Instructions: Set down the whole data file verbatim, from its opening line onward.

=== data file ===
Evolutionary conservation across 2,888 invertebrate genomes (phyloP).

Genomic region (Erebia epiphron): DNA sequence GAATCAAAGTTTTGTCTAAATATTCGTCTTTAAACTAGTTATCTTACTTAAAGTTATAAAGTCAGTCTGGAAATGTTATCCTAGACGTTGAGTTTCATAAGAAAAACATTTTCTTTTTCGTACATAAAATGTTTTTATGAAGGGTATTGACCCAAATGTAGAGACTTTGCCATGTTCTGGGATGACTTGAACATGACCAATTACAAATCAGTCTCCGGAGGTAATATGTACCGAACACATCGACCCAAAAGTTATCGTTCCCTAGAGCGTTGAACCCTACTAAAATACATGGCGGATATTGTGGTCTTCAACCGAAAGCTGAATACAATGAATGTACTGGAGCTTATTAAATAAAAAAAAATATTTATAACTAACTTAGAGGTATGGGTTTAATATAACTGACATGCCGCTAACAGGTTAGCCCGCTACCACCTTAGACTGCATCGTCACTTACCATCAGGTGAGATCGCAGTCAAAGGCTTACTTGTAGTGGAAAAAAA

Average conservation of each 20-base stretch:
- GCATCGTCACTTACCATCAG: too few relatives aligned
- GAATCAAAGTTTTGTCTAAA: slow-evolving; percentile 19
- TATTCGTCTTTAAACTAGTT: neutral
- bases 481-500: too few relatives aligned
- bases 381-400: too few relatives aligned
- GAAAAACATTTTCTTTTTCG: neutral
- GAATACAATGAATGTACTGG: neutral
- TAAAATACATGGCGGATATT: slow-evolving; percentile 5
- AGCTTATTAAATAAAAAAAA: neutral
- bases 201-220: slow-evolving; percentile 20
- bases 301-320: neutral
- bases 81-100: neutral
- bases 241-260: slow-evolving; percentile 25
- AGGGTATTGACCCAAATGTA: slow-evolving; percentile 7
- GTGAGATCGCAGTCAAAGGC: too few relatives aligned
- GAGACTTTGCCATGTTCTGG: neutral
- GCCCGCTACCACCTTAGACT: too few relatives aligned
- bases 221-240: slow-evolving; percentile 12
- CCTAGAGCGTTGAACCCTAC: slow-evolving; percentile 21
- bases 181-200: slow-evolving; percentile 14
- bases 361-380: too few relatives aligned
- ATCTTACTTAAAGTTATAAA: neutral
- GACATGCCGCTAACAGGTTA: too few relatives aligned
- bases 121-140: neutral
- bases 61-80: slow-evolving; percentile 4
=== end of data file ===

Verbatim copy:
Evolutionary conservation across 2,888 invertebrate genomes (phyloP).

Genomic region (Erebia epiphron): DNA sequence GAATCAAAGTTTTGTCTAAATATTCGTCTTTAAACTAGTTATCTTACTTAAAGTTATAAAGTCAGTCTGGAAATGTTATCCTAGACGTTGAGTTTCATAAGAAAAACATTTTCTTTTTCGTACATAAAATGTTTTTATGAAGGGTATTGACCCAAATGTAGAGACTTTGCCATGTTCTGGGATGACTTGAACATGACCAATTACAAATCAGTCTCCGGAGGTAATATGTACCGAACACATCGACCCAAAAGTTATCGTTCCCTAGAGCGTTGAACCCTACTAAAATACATGGCGGATATTGTGGTCTTCAACCGAAAGCTGAATACAATGAATGTACTGGAGCTTATTAAATAAAAAAAAATATTTATAACTAACTTAGAGGTATGGGTTTAATATAACTGACATGCCGCTAACAGGTTAGCCCGCTACCACCTTAGACTGCATCGTCACTTACCATCAGGTGAGATCGCAGTCAAAGGCTTACTTGTAGTGGAAAAAAA

Average conservation of each 20-base stretch:
- GCATCGTCACTTACCATCAG: too few relatives aligned
- GAATCAAAGTTTTGTCTAAA: slow-evolving; percentile 19
- TATTCGTCTTTAAACTAGTT: neutral
- bases 481-500: too few relatives aligned
- bases 381-400: too few relatives aligned
- GAAAAACATTTTCTTTTTCG: neutral
- GAATACAATGAATGTACTGG: neutral
- TAAAATACATGGCGGATATT: slow-evolving; percentile 5
- AGCTTATTAAATAAAAAAAA: neutral
- bases 201-220: slow-evolving; percentile 20
- bases 301-320: neutral
- bases 81-100: neutral
- bases 241-260: slow-evolving; percentile 25
- AGGGTATTGACCCAAATGTA: slow-evolving; percentile 7
- GTGAGATCGCAGTCAAAGGC: too few relatives aligned
- GAGACTTTGCCATGTTCTGG: neutral
- GCCCGCTACCACCTTAGACT: too few relatives aligned
- bases 221-240: slow-evolving; percentile 12
- CCTAGAGCGTTGAACCCTAC: slow-evolving; percentile 21
- bases 181-200: slow-evolving; percentile 14
- bases 361-380: too few relatives aligned
- ATCTTACTTAAAGTTATAAA: neutral
- GACATGCCGCTAACAGGTTA: too few relatives aligned
- bases 121-140: neutral
- bases 61-80: slow-evolving; percentile 4